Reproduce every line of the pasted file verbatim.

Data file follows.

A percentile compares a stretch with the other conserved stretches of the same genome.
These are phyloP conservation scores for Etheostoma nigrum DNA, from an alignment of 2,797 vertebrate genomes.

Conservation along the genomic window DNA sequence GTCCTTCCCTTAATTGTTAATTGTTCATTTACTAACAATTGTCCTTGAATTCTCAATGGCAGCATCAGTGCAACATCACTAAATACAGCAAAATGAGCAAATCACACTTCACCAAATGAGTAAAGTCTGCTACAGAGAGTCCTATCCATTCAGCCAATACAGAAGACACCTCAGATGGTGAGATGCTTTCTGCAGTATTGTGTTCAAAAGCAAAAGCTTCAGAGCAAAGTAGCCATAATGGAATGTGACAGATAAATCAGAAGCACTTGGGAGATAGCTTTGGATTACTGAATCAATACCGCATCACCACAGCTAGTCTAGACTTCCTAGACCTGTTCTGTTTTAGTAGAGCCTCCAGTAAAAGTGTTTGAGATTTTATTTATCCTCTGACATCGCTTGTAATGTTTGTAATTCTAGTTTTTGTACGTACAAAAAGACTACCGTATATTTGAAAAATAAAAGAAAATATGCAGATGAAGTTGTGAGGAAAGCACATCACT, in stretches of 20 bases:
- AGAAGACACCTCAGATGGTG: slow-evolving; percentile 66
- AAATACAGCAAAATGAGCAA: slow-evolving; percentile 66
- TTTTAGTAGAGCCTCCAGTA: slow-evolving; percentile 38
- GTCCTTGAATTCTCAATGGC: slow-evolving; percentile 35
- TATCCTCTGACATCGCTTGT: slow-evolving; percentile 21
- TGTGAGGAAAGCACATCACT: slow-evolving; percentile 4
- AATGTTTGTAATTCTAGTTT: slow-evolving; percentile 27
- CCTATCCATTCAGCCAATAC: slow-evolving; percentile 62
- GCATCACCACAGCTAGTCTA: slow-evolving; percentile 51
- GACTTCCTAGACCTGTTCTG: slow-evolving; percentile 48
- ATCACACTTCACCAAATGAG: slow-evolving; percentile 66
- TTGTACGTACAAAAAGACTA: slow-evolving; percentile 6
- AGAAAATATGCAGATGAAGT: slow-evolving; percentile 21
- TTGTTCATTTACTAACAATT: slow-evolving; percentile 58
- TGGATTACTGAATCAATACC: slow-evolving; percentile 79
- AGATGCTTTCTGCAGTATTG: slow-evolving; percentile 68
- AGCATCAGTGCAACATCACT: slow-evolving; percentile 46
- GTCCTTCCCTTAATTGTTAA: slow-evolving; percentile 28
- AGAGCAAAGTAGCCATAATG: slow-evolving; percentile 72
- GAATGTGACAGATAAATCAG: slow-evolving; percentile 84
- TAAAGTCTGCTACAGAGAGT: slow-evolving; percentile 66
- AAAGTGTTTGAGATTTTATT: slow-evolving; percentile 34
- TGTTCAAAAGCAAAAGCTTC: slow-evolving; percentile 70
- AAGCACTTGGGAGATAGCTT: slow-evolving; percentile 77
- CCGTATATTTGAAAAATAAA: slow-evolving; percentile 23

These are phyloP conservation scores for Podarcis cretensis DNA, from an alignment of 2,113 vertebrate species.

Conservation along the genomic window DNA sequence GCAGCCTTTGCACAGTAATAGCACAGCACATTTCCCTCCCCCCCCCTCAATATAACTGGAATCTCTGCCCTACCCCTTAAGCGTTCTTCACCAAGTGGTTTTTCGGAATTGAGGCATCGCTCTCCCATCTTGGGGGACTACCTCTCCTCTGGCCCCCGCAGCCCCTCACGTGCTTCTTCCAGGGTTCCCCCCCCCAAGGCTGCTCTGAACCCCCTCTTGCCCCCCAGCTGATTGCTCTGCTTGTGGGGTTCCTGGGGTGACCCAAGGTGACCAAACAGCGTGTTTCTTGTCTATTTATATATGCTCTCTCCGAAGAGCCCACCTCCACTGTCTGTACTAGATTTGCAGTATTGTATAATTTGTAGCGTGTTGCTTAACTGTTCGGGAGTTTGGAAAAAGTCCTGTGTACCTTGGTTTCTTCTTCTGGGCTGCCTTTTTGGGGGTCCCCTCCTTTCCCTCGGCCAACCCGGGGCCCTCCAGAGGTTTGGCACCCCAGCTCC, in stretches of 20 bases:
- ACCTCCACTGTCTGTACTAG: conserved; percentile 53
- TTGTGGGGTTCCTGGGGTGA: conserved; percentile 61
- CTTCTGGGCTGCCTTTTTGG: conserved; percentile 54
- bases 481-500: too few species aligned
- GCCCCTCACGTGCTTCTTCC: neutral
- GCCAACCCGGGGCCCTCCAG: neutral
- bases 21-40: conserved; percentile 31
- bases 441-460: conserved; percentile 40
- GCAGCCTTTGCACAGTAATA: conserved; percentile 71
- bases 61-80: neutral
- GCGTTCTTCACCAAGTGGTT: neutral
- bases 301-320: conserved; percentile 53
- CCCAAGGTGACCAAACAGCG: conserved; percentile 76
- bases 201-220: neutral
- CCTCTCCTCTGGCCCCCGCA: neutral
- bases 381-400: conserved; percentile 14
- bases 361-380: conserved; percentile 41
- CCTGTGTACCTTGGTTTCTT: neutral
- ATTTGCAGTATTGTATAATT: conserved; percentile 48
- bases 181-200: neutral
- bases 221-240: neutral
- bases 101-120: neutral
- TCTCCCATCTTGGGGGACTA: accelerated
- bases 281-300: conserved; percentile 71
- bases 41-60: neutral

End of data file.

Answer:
A percentile compares a stretch with the other conserved stretches of the same genome.
These are phyloP conservation scores for Etheostoma nigrum DNA, from an alignment of 2,797 vertebrate genomes.

Conservation along the genomic window DNA sequence GTCCTTCCCTTAATTGTTAATTGTTCATTTACTAACAATTGTCCTTGAATTCTCAATGGCAGCATCAGTGCAACATCACTAAATACAGCAAAATGAGCAAATCACACTTCACCAAATGAGTAAAGTCTGCTACAGAGAGTCCTATCCATTCAGCCAATACAGAAGACACCTCAGATGGTGAGATGCTTTCTGCAGTATTGTGTTCAAAAGCAAAAGCTTCAGAGCAAAGTAGCCATAATGGAATGTGACAGATAAATCAGAAGCACTTGGGAGATAGCTTTGGATTACTGAATCAATACCGCATCACCACAGCTAGTCTAGACTTCCTAGACCTGTTCTGTTTTAGTAGAGCCTCCAGTAAAAGTGTTTGAGATTTTATTTATCCTCTGACATCGCTTGTAATGTTTGTAATTCTAGTTTTTGTACGTACAAAAAGACTACCGTATATTTGAAAAATAAAAGAAAATATGCAGATGAAGTTGTGAGGAAAGCACATCACT, in stretches of 20 bases:
- AGAAGACACCTCAGATGGTG: slow-evolving; percentile 66
- AAATACAGCAAAATGAGCAA: slow-evolving; percentile 66
- TTTTAGTAGAGCCTCCAGTA: slow-evolving; percentile 38
- GTCCTTGAATTCTCAATGGC: slow-evolving; percentile 35
- TATCCTCTGACATCGCTTGT: slow-evolving; percentile 21
- TGTGAGGAAAGCACATCACT: slow-evolving; percentile 4
- AATGTTTGTAATTCTAGTTT: slow-evolving; percentile 27
- CCTATCCATTCAGCCAATAC: slow-evolving; percentile 62
- GCATCACCACAGCTAGTCTA: slow-evolving; percentile 51
- GACTTCCTAGACCTGTTCTG: slow-evolving; percentile 48
- ATCACACTTCACCAAATGAG: slow-evolving; percentile 66
- TTGTACGTACAAAAAGACTA: slow-evolving; percentile 6
- AGAAAATATGCAGATGAAGT: slow-evolving; percentile 21
- TTGTTCATTTACTAACAATT: slow-evolving; percentile 58
- TGGATTACTGAATCAATACC: slow-evolving; percentile 79
- AGATGCTTTCTGCAGTATTG: slow-evolving; percentile 68
- AGCATCAGTGCAACATCACT: slow-evolving; percentile 46
- GTCCTTCCCTTAATTGTTAA: slow-evolving; percentile 28
- AGAGCAAAGTAGCCATAATG: slow-evolving; percentile 72
- GAATGTGACAGATAAATCAG: slow-evolving; percentile 84
- TAAAGTCTGCTACAGAGAGT: slow-evolving; percentile 66
- AAAGTGTTTGAGATTTTATT: slow-evolving; percentile 34
- TGTTCAAAAGCAAAAGCTTC: slow-evolving; percentile 70
- AAGCACTTGGGAGATAGCTT: slow-evolving; percentile 77
- CCGTATATTTGAAAAATAAA: slow-evolving; percentile 23

These are phyloP conservation scores for Podarcis cretensis DNA, from an alignment of 2,113 vertebrate species.

Conservation along the genomic window DNA sequence GCAGCCTTTGCACAGTAATAGCACAGCACATTTCCCTCCCCCCCCCTCAATATAACTGGAATCTCTGCCCTACCCCTTAAGCGTTCTTCACCAAGTGGTTTTTCGGAATTGAGGCATCGCTCTCCCATCTTGGGGGACTACCTCTCCTCTGGCCCCCGCAGCCCCTCACGTGCTTCTTCCAGGGTTCCCCCCCCCAAGGCTGCTCTGAACCCCCTCTTGCCCCCCAGCTGATTGCTCTGCTTGTGGGGTTCCTGGGGTGACCCAAGGTGACCAAACAGCGTGTTTCTTGTCTATTTATATATGCTCTCTCCGAAGAGCCCACCTCCACTGTCTGTACTAGATTTGCAGTATTGTATAATTTGTAGCGTGTTGCTTAACTGTTCGGGAGTTTGGAAAAAGTCCTGTGTACCTTGGTTTCTTCTTCTGGGCTGCCTTTTTGGGGGTCCCCTCCTTTCCCTCGGCCAACCCGGGGCCCTCCAGAGGTTTGGCACCCCAGCTCC, in stretches of 20 bases:
- ACCTCCACTGTCTGTACTAG: conserved; percentile 53
- TTGTGGGGTTCCTGGGGTGA: conserved; percentile 61
- CTTCTGGGCTGCCTTTTTGG: conserved; percentile 54
- bases 481-500: too few species aligned
- GCCCCTCACGTGCTTCTTCC: neutral
- GCCAACCCGGGGCCCTCCAG: neutral
- bases 21-40: conserved; percentile 31
- bases 441-460: conserved; percentile 40
- GCAGCCTTTGCACAGTAATA: conserved; percentile 71
- bases 61-80: neutral
- GCGTTCTTCACCAAGTGGTT: neutral
- bases 301-320: conserved; percentile 53
- CCCAAGGTGACCAAACAGCG: conserved; percentile 76
- bases 201-220: neutral
- CCTCTCCTCTGGCCCCCGCA: neutral
- bases 381-400: conserved; percentile 14
- bases 361-380: conserved; percentile 41
- CCTGTGTACCTTGGTTTCTT: neutral
- ATTTGCAGTATTGTATAATT: conserved; percentile 48
- bases 181-200: neutral
- bases 221-240: neutral
- bases 101-120: neutral
- TCTCCCATCTTGGGGGACTA: accelerated
- bases 281-300: conserved; percentile 71
- bases 41-60: neutral